As the first ever computer company to join the not-for-profit Climate Group, Dell has vowed to aim for carbon neutrality for its company facilities, manufacturing operations and business-related air travel, beginning this year.
The Climate Group is an international, independent organisation that aims to create awareness of climate change issues for companies and governments around the world by advising and educating on best practise for lowering carbon emissions.
Other members of the Climate Group include Sky, Bloomberg, News Corporation, HSBC bank and the BP oil company.
All members commit to not only following the group’s guidelines but also contributing to its agenda regarding climate change, with each company sharing its particular knowledge and experience.
“The Climate Group is delighted to welcome Dell as the first IT member of our coalition of companies leading on climate change issues,” said Chris Walker, the director of the North American faction of the Climate Group.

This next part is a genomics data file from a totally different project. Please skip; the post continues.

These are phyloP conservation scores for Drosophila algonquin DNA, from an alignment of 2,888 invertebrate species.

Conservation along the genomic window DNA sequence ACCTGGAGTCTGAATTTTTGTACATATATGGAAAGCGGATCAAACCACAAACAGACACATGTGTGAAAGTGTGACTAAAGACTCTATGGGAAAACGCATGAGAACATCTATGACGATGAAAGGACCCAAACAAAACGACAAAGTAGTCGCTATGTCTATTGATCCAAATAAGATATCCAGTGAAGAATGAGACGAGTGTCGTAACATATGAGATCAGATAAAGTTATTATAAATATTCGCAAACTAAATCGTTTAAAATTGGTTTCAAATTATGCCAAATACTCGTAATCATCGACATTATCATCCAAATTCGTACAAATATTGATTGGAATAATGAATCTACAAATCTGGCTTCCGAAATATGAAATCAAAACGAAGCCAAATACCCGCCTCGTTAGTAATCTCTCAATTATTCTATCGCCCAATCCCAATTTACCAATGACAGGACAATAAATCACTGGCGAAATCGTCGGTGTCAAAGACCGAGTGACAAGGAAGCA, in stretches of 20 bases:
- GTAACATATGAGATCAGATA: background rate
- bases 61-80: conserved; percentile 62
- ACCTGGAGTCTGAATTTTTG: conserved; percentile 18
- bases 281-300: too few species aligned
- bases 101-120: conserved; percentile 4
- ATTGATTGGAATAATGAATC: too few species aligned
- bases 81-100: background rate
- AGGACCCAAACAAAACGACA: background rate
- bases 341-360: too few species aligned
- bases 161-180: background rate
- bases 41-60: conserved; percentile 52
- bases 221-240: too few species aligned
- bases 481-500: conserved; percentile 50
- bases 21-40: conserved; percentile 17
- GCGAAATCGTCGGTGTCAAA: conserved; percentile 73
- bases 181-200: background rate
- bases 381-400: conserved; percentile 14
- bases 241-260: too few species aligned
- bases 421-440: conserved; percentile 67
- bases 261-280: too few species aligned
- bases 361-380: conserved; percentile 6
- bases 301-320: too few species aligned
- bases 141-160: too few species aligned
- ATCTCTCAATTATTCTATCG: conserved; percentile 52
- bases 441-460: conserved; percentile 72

“Dell revolutionised the PC business and we believe it can do similarly great things for the IT industry’s efforts to reduce greenhouse gas emissions. Dell’s extensive product reach into homes and offices creates the potential to make an even greater contribution to creating a low-carbon economy.”
In Greenpeace’s Guide to Greener Electronics 2007, Dell shared the top spot with Nokia as the top environmentally friendly tech company for its take-back and recycling policies.
Dell currently has one of the lowest carbon footprints among Fortune 500 companies and has further pledged to reduce this by 15pc by 2012.
Gil Casellas, vice-president of corporate responsibility for Dell, said the organisation aims to become the greenest tech company on the planet: “Working with the Climate Group and other stakeholders demonstrates our commitment to a cleaner earth and low-carbon economy,” he added.
By Marie Boran
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